Album of the Week: The National – Sleep Well Beast

The National Sleep Well Beast review

Matt Berninger’s songs have always centered around the inescapable claustrophobia of being human. You can try and hide your worst qualities, but they’re a part of you. There’s no running from who you are when the lights are out and you’re alone—or when you see them reflected in those closest to you. That quiet self-loathing has been the through-line that runs through The National’s discography, infused even into Berninger’s most abstract lyrics. Often, they’ve been wrapped in wry self-deprecation—the pathetic swagger of Alligator’s “All the Wine,” the self-mocking spirituality of Boxer’s “Mistaken for Strangers“—but as The National have aged, they’ve started skewing more melancholy.

Maybe Berninger got most of it out of his system with his EL VY collaboration with Ramona Falls’ Brent Knopf (which featured some of his goofiest, most absurd songwriting), because while humor remains part of the National’s excellent latest album, Sleep Well Beast, the record is as quietly melancholy as anything the band have ever done before. It’s a quiet record of middle-aged self-assessment, anchored by the lush production and subtly catchy songwriting that have long defined The National’s career.

It’s important to address that subtle melancholy shift in Berninger’s lyrics because, musically, Sleep Well Beast isn’t a dramatic departure from what the band’s done before. For all the comparisons that the band gets to that other brotherly, five-piece rock band—a recent Guardian feature described them as “America’s Radiohead”—they’ve never been a band for album-by-album sonic reinventions. Like Trouble Will Find Me before it, Sleep Well Beast is very much of a piece with its preceding catalog, with just enough subtle shadings to differentiate itself.

For Sleep Well Beast, it’s the electronic flourishes that set it apart. Bryan Devendorf’s production is twitchier than it’s ever been, underscoring the deep anxiety of Berninger’s lyrics. That’s most apparent on album standout “I’ll Still Destroy You,” in which Devendorf’s drumming is accompanied by a skittering drum machine that slowly propels the song into a manic finale. But it’s also there on songs such as “Born to Beg” or the title track, mid-tempo numbers that keep the upbeat percussion bubbling just beneath the surface.

There are three out-and-out rock songs on Sleep Well Beast, all of which happen before the album’s midpoint. Two of them have already been released as singles—”Day I Die” and “The System Only Dreams in Total Darkness”— and they’re destined to be festival crowd-pleasers. (The third, “Turtleneck,” is full of chaotic distortion, and is the closest the album gets to the acidic cheekiness of, say, Alligator.) “Day I Die” in particular evokes some of U2’s stadium-sized hits, with its cascading guitar riffs and singalong chorus. (In the extended family of U2 offspring, it’s the more serious younger brother of Coldplay’s “Every Teardrop Is a Waterfall.”) But pianos, not guitars, are the foundation for the majority of the album’s songs, anchoring the low end of slow-burn ballads such as “Guilty Party,” “Born to Beg,” and “Nobody Else Will Be There.” It’s rich yet reserved—anything too dramatic would throw off the sense of intimacy that the album spends much of its runtime building.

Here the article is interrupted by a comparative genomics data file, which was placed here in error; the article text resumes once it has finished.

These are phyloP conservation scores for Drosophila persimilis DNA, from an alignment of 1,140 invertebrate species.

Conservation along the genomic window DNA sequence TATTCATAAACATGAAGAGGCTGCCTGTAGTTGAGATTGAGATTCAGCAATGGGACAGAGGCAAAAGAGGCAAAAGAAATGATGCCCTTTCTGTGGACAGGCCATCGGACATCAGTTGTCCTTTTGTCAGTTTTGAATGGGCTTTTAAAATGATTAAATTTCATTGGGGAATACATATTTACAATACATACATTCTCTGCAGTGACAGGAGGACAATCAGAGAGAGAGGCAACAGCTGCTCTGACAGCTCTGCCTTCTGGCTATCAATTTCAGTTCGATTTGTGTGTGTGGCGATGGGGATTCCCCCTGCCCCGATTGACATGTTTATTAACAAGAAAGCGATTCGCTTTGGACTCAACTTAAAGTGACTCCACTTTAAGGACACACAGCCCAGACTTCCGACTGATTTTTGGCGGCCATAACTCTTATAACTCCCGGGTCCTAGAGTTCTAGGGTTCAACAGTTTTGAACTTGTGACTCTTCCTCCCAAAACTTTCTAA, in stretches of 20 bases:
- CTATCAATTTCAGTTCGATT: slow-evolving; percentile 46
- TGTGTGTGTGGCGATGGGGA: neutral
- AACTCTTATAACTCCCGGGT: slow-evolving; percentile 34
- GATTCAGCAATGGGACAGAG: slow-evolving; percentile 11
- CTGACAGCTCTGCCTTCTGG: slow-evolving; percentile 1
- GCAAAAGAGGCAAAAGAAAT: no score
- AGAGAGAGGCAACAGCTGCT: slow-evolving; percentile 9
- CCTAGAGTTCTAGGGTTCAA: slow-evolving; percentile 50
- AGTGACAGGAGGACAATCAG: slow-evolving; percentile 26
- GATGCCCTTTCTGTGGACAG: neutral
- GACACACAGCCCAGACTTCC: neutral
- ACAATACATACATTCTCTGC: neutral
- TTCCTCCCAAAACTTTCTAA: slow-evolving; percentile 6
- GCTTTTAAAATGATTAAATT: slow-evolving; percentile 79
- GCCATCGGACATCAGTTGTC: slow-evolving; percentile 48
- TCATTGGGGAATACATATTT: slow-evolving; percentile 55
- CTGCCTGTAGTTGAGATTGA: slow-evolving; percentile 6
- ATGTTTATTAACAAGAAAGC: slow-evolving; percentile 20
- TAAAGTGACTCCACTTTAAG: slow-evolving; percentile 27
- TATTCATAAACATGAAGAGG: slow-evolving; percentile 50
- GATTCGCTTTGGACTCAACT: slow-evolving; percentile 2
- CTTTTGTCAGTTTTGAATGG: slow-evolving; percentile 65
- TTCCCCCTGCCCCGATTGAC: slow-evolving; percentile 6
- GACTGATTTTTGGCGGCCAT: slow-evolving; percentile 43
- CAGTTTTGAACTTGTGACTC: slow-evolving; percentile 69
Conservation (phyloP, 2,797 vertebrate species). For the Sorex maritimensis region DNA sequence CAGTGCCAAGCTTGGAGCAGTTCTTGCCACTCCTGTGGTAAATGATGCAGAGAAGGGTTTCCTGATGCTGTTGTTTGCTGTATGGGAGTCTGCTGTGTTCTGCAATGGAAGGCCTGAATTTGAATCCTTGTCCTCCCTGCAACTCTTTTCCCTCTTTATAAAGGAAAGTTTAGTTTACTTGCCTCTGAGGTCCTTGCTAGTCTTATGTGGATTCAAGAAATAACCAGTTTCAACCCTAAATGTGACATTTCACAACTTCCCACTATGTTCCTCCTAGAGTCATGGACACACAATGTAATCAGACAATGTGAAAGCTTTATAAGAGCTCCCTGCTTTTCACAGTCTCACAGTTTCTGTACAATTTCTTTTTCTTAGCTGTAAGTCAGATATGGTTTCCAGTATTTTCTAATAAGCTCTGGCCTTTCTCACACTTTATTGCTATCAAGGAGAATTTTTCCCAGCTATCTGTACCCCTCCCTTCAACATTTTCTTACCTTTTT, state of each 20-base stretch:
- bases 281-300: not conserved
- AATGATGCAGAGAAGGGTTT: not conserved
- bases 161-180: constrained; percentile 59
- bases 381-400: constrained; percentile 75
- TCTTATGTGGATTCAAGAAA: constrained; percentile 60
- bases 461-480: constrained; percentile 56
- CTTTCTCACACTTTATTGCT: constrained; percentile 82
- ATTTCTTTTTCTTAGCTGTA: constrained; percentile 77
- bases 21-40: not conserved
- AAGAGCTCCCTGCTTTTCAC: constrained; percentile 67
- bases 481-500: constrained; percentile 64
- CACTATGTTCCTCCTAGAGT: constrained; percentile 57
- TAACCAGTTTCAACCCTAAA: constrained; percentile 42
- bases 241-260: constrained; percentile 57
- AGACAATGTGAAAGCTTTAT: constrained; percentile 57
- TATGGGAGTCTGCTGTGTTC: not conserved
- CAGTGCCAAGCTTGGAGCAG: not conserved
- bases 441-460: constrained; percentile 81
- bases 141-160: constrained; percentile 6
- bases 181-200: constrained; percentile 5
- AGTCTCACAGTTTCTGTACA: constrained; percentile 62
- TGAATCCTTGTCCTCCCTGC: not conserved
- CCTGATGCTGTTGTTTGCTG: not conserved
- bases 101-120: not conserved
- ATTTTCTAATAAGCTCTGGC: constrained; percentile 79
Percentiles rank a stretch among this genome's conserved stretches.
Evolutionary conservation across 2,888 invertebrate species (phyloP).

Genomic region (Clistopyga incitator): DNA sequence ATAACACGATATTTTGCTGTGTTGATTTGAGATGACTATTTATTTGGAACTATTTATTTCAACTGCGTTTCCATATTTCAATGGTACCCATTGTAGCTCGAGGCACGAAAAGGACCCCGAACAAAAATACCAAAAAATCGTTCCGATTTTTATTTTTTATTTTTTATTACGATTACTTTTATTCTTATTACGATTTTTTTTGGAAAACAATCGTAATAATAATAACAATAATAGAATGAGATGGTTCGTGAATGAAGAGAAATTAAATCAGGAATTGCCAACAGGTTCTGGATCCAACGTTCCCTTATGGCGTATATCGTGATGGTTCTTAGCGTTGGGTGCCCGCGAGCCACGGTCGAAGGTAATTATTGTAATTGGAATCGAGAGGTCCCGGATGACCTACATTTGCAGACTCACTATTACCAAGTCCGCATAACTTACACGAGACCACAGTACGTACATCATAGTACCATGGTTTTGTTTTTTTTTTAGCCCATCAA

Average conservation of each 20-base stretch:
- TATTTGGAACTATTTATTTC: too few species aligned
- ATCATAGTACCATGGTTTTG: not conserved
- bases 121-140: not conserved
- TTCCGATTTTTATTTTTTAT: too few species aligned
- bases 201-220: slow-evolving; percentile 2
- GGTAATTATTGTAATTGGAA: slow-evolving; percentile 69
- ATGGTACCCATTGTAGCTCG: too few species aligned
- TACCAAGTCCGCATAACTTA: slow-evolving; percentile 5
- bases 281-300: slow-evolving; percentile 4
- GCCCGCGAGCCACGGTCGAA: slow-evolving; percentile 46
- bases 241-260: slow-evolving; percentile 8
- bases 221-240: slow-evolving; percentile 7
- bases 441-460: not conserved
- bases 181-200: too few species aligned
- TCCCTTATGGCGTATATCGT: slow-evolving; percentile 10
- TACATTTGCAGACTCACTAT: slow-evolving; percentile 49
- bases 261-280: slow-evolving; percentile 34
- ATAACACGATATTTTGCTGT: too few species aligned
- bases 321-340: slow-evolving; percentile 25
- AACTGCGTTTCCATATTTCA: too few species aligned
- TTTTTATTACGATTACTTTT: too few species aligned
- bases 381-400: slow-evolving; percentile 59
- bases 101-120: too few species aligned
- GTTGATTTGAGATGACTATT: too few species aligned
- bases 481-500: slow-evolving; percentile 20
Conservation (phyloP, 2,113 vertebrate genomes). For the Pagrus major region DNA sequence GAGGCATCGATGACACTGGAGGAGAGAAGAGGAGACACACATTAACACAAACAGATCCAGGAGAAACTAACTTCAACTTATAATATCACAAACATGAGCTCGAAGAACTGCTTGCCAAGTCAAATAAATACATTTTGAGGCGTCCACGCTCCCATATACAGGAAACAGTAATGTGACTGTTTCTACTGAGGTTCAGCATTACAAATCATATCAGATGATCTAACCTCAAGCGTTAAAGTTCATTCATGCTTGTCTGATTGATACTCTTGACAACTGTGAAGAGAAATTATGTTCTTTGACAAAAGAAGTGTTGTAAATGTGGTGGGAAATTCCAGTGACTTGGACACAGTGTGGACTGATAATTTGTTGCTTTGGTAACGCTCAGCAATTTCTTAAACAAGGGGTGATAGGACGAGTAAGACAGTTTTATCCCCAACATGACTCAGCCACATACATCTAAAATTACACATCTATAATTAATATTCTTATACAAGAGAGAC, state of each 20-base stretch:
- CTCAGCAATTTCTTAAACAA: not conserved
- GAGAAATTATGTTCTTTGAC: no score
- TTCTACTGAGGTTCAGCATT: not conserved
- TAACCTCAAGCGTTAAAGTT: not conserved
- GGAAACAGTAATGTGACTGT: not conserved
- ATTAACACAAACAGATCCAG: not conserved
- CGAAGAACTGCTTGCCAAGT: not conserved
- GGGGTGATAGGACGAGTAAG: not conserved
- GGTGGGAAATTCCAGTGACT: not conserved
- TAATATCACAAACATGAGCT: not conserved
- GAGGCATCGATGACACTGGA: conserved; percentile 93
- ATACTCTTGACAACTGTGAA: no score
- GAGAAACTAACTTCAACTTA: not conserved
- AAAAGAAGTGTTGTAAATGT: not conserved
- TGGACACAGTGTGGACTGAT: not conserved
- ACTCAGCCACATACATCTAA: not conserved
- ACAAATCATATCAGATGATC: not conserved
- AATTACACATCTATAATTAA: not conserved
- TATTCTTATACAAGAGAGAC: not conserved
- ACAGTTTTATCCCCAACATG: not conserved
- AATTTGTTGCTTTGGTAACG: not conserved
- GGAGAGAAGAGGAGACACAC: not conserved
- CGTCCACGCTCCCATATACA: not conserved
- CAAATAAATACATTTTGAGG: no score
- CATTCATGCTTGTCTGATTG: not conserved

The real tension of any National record, though, comes from putting those beautiful, refined arrangements up against the rawness of Berninger’s lyrics—which, even at their most abstract, can occupy unsettling, sometimes emotionally ugly territory. At points, Sleep Well Beast seems like it’s in conversation with the band’s earlier songs. “Nobody Else Will Be There,” is a song about dodging parties in the same vein as Alligator opener “Secret Meeting,” except that Berninger has traded out his obstinate insularity for desperate codependence, a desire to be alone with someone. That continues into “Day I Die,” which finds Berninger uncomfortable at yet another social gathering, getting drunker and angrier at the situation. He reminds himself of his uncle, he says—Valentine Jester, the titular character of another Alligator track—an angry drunk. “I’m just like you, Valentine / Just come outside and leave with me,” he sings.

That desperate loneliness permeates most of the love songs here—the desperate plea of “Born to Beg,” the fictionalized dissolution of a relationship in “Guilty Party”—that gives even the album’s sweetest moments a sharp edge. Berninger’s most affecting lyrical turn on the album, though, comes from “I’ll Still Destroy You,” which appears to be an address from a father to his child, apologizing for the bad traits that the child will no doubt inherit. “Put your heels against the wall / I swear you got a little taller since I saw you,” he sings. “I’ll still destroy you.” Even the deepest moments of love are tinged with self-criticism, if not outright self-loathing.

That worry for the future is perhaps the strongest thematic through-line of the album, culminating with the title track, which ends on the refrain, “I’ll still destroy you some day / Sleep well beast / You as well beast.” In interviews, Berninger has said that the song is about a desire to simply hibernate until things get better. It’s a statement of hope, in a weird way—a hope that, despite the inevitability of hardships, despite the loneliness and anxiety that permeates everything—when the beast wakes up, everything will be all right.

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